Te Puke’s Fruit of the Pacific charitable trust is spearheading a two-week project to teach Ni Vanuatu RSE workers how to build an ‘earthship’ when they return home – to use as houses or safety shelters.
Earthships are a self-contained, impact-minimising land-based ‘ship’ – constructed from what others throw away and designed to work in harmony with the environment, say their designers Earthship Biotecture.
Fruit of the Pacific’s Kylie DellaBarca Steel witnessed Cyclone Pam hit Vanuatu on March 15-16.
And Earthship Australia is live on the youtube!
First up – Martin Freney talkin plans, permits and how to go about getting your Earthship project off the ground!
More talks to come so bookmark that channel https://www.youtube.com/watch?v=ya35qhevdxo
For those who questions whether you can adapt the earthship principles for the tropics we will be hosting a workshop in Cooktown, Queensland from the 19th July – 1st August to try out a no cement adaptation of the mini-ship design
Well after a long wait Earthship Australia successfully hosted its first week-long project building a 10sqm ‘under-permit’ mini-ship vaulted dome with the support of a local eco-village project and 30 volunteer participants. […]
Greetings Tasmanian Earthship and sustainable building supporters!After much waiting there’s finally an Earthship event coming up for Tassie
Come along if you’ve heard about Earthships and want to find out more or would like to sign up and join the movement starting across Australia to bring this radical sustainble architecture and living model to us here!
Christchurch has been through a hard time, do doubt. Its been over 2 years since the worst quake, which threw the city into chaos and its residents into turmoil.
Its now March 2013 and a lot of the roads are still terrible, the whole central city is still closed down, there are blocks that used to be hubs that are gravel car parks and thousands of houses are red stickered and stand empty.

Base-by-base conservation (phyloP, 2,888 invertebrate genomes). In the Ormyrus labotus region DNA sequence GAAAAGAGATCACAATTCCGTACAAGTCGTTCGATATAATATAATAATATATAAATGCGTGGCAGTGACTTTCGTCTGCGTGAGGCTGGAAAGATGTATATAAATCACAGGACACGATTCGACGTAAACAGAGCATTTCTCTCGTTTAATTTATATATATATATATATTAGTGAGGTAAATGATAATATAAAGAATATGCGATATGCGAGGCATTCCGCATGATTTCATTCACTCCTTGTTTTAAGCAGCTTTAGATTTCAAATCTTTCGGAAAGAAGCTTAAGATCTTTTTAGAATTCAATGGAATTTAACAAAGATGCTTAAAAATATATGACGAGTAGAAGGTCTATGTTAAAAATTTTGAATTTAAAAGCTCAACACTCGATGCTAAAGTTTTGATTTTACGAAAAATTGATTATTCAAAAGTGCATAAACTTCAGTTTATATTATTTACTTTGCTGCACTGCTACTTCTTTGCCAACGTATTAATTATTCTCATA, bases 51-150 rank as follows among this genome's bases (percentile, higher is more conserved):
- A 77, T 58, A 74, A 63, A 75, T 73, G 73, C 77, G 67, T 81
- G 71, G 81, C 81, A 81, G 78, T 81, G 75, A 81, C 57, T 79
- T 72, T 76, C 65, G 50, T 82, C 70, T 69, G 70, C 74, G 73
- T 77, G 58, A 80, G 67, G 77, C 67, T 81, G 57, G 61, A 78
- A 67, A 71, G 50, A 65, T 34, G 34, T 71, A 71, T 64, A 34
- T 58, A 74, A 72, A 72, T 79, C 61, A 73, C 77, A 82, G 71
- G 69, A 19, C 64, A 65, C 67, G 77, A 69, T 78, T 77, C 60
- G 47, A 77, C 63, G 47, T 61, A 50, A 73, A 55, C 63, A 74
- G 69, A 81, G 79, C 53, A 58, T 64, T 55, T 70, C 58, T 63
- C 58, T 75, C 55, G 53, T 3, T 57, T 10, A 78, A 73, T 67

Mike Reynolds took an interest in the Christchurch situation, and came to visit us in NZ for 6 days in mid March. Half of Mike’s time was filled up with public seminars to Christchurch residents, and he also managed to fit in a meeting with the Christchurch City Council, a talk to architecture students, a retro fit talk and 2 media interviews.
We are rained in and it looks like we will be for some time. This small coastal town has turned biblically torrential with a soviet sky. They have promised a stage three cyclone but we will most likely receive a left-over lover in the shape of high winds. Sloppy seconds. Very interesting. I watch the crowd here, embraced in the kind of unity that cant be shaken by a little sky disco. They laugh and talk and play music as though it is mid-afternoon at Burning Man, and as the rain bellows down onto the tarp covering our camp kitchen, we know that our intent and solidarity will pull us through to the other side of this Earthly bedlam.
The South Island’s largest city, Christchurch, is a city of warm, friendly people, beautiful gardens and open spaces. It has a lively entertainment scene, strong cultural heritage, lots of sports facilities and good shopping. Christchurch’s special character is most obvious in its glorious parks and gardens, which led it to win the International Garden City Award.
With a huge range of recreational activities and attractions on offer visitors can enjoy active or more leisurely pursuits the whole year round.
There is never a dull moment in this very special city. Throughout the year Christchurch proudly celebrates over a dozen festivals with themes covering everything from music to comedy, books to buskers, and the arts to gardens.
The city also plays host to numerous international sporting events each year.
The Christchurch City Council’s goal is zero residual disposal of waste to landfill. A policy of Zero Waste was adopted in December 1998.
By Caitlin Howlett
Looking like something Tolkein’s hobbits would reside in, the quirky Earthship homes are in fact some of the greenest kinds of abodes around.
Welcome to bizarro world. Looking like a larger version of a house that one of Tolkein’s hobbits would reside in, Earthships are in fact one of the greenest kinds of houses around.
They’re the brainchild of sustainable architect Mike Reynolds, founder of the Earthship Biotecture company. Designed as a type of passive solar house, Earthships are made primarily of natural materials such as rammed-earth combined with recycled materials, tyres, bottles and cans.
Hey people just want to let you know that the next workshop (lJan 26, 2013) will need to more of a look-and-talk-shop as council have been out to have a look at the wall and politely suggested that I stop all construction work until I have Development Approval. The good news is that I […]